Award Date


Degree Type


Degree Name

Master of Science (MS)



First Committee Member

Gabriele Wulf

Number of Pages



The purpose of the present study was to replicate the findings of Wulf et al. (1999) and to examine whether external focus advantages would be found relative to a control condition without focus instructions in the learning of a sport skill under field-like conditions. In this experiment, thirty right-handed students with little golf experience were randomly assigned to one of the three groups (internal focus, external focus and control groups). They were required to hit golf ball to a target as accurately as possible. During practice, all participants performed 60 trials (6 blocks of 10 trials). Internal focus group participants were instructed to direct their attention to their arm movements, external focus participants were instructed to direct attention to the swing of the club, and the control group did not get any attentional focus instructions. One day after practice, a retention test of 10 trials without instructions was performed. The results of this experiment showed that external focus instructions were more beneficial relative to internal focus instructions. That is, the present study replicated the golf study of Wulf et al. (1999). In addition, an external focus of attention was more beneficial than the control condition in retention.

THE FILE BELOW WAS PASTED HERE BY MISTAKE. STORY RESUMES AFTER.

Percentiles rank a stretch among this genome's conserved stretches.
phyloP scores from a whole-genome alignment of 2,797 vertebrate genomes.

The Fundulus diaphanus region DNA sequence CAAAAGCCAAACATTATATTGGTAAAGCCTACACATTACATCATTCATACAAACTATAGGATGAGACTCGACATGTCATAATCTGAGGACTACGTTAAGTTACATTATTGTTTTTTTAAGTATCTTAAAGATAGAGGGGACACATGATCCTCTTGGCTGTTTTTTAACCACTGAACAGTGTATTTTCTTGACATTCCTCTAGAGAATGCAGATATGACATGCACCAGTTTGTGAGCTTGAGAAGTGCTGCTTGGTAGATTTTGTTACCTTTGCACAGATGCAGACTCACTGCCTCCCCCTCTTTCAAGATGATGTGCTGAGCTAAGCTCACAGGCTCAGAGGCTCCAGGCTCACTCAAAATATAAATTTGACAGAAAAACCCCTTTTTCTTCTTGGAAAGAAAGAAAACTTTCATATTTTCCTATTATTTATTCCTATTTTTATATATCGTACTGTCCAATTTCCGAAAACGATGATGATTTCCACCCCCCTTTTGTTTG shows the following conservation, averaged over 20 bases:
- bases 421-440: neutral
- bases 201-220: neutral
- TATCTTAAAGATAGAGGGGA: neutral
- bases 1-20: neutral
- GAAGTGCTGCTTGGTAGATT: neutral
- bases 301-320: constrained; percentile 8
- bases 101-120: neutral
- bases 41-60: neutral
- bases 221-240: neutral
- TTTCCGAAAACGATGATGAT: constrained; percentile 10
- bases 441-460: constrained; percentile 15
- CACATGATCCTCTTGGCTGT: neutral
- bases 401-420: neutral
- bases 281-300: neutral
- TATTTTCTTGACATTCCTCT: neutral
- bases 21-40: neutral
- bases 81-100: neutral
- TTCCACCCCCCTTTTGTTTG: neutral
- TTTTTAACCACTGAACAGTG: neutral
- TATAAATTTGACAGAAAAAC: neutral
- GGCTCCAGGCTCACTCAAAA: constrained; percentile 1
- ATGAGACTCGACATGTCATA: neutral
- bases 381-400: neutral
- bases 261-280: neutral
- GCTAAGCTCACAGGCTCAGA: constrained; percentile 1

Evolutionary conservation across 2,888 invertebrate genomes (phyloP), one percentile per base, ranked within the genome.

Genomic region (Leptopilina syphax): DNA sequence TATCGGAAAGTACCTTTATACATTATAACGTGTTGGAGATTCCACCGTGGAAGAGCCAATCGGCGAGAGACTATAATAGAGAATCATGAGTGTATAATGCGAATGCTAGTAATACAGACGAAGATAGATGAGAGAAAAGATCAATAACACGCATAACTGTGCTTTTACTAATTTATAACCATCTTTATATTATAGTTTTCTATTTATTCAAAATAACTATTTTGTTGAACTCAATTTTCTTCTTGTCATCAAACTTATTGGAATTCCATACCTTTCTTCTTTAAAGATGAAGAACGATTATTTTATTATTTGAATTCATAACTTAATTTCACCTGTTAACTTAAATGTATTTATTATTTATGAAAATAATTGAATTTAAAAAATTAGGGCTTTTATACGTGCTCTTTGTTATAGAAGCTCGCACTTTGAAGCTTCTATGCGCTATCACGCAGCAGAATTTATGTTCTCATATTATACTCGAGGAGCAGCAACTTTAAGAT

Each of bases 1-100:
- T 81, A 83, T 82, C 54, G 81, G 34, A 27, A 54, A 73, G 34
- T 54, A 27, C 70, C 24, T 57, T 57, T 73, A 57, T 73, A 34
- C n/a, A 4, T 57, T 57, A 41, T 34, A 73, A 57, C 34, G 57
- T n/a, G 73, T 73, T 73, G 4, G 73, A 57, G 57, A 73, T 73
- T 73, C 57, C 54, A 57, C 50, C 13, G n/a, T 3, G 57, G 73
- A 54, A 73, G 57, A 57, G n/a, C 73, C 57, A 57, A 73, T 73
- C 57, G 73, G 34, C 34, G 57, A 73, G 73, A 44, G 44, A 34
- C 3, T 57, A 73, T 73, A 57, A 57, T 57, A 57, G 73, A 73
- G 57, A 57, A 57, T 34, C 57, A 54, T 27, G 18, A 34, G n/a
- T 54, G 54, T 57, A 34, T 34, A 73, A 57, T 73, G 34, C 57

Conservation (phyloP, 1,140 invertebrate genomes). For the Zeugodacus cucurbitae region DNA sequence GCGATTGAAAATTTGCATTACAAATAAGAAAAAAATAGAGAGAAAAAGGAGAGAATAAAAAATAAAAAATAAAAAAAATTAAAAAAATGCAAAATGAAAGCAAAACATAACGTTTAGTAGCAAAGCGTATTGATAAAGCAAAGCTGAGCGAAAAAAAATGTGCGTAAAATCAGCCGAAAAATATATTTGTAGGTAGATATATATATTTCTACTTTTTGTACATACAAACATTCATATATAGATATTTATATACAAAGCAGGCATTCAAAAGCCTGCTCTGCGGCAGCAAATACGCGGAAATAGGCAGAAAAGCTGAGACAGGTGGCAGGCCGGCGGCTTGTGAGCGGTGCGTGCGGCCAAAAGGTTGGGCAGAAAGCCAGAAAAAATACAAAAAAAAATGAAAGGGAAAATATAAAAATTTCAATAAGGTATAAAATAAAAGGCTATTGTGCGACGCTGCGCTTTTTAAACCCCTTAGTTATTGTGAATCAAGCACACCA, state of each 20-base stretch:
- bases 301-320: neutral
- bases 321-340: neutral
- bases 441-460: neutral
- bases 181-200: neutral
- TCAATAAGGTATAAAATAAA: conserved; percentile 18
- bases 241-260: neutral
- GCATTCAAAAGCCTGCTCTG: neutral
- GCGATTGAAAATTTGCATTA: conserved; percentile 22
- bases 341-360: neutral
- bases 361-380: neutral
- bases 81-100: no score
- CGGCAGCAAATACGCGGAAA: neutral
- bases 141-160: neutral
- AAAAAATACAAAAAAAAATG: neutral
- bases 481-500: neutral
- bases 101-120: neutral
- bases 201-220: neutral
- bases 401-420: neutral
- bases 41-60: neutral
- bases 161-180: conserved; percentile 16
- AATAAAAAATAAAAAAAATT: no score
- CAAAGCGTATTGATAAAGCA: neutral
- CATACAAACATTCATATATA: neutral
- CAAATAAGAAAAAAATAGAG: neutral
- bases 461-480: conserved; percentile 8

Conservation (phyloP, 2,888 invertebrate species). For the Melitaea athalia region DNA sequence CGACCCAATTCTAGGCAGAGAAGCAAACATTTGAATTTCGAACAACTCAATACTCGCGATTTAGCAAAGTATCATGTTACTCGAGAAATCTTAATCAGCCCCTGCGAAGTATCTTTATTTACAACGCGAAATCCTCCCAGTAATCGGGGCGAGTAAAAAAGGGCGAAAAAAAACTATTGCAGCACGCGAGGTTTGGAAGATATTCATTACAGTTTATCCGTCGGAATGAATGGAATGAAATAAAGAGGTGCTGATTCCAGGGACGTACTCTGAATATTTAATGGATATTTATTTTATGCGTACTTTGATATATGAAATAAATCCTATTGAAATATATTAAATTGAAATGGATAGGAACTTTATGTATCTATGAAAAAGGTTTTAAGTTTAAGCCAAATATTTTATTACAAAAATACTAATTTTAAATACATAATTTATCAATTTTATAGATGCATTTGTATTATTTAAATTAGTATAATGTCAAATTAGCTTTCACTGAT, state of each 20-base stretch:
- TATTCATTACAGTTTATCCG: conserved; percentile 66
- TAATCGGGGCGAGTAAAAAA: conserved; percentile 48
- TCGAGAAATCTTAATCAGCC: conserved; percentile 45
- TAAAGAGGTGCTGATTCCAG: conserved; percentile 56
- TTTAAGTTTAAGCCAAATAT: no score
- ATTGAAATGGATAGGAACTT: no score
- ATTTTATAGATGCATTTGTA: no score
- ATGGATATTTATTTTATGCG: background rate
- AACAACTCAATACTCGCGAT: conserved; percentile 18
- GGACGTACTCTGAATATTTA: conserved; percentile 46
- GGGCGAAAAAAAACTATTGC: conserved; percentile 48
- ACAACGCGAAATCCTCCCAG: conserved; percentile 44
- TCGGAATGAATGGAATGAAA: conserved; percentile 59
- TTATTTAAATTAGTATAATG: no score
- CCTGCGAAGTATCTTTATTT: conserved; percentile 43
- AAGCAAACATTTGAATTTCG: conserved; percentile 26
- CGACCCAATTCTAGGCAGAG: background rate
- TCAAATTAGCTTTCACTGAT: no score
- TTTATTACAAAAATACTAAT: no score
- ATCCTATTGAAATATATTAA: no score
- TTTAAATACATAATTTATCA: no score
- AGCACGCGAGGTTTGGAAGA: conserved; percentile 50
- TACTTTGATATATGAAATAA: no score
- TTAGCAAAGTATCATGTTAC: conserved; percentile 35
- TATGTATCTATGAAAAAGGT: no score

Attention; Benefits; External; Focus; Golf; Learning; Retest

Controlled Subject

Behaviorism (Psychology)

File Format


File Size

1095.68 KB

Degree Grantor

University of Nevada, Las Vegas




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